A dummy wordline is near the edge of the core region (outer edge) when the dummy wordline is closest amongst all of the wordlines to the edges adjacent (parallel) the length of the array of wordlines. In other words, a dummy wordline is near the edge of the core region when the dummy wordline is positioned between the functioning wordlines and the periphery region. A wordline is near the bitline contact when it is next to the bitline contact without another wordline therebetween. Again, in other words, a dummy wordline is near the bitline contact when the dummy wordline is positioned between the functioning wordlines and the bit line contact.

Since the dummy wordline 82 does not function as a wordline, it is not critical that its width is the same or even substantially the same as the functioning wordlines 76, although the width can be the same or substantially the same. This is contrary to making the functioning wordlines 76, wherein it is desired to make all of the wordlines 76 with the same or at least substantially the same the width. In one embodiment, the dummy wordline 82 has a width larger than the width of the functioning wordlines 76.

In order to prevent or minimize the dummy wordline 82 from functioning as a wordline, one of the following treatments are employed. A threshold implant may be implanted into the silicon substrate near and/or below the dummy wordline to raise the threshold voltage. For example, boron can be implanted into areas of the substrate underlying and near the dummy wordline. Alternatively, the dummy gate transistors may be exposed to ultraviolet light to raise the threshold voltage. Again alternatively, the dummy gate transistors may be programmed to remain in the “on” state, thereby preventing or reducing cycling between “on” and “off” states.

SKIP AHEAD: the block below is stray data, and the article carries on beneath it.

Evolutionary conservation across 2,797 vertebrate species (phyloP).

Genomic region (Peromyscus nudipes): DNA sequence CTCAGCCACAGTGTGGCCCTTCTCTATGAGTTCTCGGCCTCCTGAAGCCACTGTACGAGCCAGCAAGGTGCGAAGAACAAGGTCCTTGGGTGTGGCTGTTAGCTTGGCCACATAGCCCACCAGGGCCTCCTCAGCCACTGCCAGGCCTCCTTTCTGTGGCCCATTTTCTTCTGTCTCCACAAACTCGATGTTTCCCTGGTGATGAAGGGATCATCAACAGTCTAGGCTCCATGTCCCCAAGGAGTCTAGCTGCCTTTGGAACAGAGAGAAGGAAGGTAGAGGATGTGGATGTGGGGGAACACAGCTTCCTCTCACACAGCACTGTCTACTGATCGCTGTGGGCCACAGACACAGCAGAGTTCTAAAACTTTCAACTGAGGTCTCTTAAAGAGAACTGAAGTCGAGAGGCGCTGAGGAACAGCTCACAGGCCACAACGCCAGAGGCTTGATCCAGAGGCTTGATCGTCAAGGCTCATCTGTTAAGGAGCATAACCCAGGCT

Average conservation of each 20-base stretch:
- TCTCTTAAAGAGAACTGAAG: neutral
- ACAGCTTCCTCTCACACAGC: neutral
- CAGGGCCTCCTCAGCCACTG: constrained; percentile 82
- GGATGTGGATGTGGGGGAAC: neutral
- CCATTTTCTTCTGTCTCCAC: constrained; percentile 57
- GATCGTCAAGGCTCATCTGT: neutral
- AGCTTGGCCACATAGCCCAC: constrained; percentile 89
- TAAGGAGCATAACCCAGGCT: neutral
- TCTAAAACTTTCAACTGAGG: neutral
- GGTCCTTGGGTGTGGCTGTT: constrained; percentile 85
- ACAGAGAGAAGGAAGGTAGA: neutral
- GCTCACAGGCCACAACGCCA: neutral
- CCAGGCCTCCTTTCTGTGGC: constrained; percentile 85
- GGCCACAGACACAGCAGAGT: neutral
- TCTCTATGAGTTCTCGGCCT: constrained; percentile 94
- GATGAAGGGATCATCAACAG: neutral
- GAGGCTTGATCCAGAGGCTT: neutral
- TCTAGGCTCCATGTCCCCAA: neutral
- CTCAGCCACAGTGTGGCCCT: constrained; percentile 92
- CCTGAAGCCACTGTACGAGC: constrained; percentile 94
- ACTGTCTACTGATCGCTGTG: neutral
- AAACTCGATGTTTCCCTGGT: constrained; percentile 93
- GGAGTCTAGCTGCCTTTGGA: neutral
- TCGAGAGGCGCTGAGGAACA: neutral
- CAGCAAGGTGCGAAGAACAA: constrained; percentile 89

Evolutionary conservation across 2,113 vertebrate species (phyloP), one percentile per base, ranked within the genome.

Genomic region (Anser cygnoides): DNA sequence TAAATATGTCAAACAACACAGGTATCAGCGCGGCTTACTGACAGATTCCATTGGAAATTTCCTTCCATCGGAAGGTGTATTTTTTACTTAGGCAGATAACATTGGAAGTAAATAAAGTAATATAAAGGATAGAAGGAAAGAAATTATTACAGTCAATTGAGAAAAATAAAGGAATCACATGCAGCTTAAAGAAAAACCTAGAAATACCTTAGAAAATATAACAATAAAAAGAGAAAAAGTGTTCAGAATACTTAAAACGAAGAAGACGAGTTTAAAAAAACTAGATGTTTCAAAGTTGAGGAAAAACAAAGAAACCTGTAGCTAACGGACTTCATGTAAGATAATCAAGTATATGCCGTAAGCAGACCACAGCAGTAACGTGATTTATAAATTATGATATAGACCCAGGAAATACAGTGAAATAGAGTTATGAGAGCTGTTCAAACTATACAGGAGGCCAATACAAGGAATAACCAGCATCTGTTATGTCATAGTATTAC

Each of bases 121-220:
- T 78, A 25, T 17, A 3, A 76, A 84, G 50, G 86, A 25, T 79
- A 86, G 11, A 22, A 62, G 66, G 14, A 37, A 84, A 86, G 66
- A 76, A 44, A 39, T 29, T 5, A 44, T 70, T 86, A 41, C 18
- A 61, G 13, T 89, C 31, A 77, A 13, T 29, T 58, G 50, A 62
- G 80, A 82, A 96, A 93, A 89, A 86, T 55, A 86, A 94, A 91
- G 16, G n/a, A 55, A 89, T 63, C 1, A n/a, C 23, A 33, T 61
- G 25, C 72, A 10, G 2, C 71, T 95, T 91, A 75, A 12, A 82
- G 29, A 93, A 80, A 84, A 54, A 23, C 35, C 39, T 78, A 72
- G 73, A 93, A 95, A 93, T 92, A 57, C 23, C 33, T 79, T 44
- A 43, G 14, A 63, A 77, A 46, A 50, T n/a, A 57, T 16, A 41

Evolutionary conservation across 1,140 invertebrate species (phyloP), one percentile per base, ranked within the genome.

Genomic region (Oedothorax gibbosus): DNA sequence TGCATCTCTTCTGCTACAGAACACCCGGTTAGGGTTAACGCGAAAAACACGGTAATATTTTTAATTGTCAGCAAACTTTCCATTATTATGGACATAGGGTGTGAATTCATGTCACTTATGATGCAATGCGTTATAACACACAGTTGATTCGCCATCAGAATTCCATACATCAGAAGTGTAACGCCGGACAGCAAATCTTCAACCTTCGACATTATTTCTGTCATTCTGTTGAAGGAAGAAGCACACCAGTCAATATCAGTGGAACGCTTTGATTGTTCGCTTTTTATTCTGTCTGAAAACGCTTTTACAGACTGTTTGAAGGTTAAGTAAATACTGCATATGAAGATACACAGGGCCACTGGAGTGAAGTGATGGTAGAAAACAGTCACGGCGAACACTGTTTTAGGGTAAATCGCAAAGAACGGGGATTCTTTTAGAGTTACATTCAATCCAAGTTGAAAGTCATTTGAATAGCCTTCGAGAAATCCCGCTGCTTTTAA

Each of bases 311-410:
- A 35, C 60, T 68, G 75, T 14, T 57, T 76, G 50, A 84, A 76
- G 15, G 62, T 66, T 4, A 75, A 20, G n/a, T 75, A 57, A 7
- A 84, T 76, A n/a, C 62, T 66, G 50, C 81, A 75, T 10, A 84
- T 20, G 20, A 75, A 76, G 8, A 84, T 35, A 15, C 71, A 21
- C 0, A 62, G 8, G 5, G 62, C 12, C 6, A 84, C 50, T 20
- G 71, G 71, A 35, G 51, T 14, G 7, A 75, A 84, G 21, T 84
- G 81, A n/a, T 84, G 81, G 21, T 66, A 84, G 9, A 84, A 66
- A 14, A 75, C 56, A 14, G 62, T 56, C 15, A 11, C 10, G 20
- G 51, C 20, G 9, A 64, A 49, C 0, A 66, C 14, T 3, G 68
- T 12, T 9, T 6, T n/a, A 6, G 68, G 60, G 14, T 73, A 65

In one embodiment, the width of the bitlines 78 is from about 0.10 μm to about 1.5 μm. In another embodiment, the width of the bitlines 78 is from about 0.15 μm to about 1 μm. In yet another embodiment, the width of the bitlines 78 is from about 0.2 μm to about 0.75 μm.

In one embodiment, the width of the wordlines 76 is from about 0.15 μm to about 0.8 μm and the width of the dummy wordline 82 is from about 0.15 μm to about 0.8 μm. In another embodiment, the width of the wordlines 76 is from about 0.2 μm to about 0.3 μm and the width of the dummy wordline 82 is from about 0.25 μm to about 0.35 μm. In yet another embodiment, the width of the wordlines 76 is from about 0.2 μm to about 0.3 μm and the width of the dummy wordline 82 is from about 0.2 μm to about 0.3 μm.

An example of making the SONOS type nonvolatile memory device 70 of FIG. 5 follows. The example highlights the processing in the core region only, since the dummy wordline is not formed in the periphery region. In this connection, the processing in the periphery region is not impacted by the formation of the dummy wordline.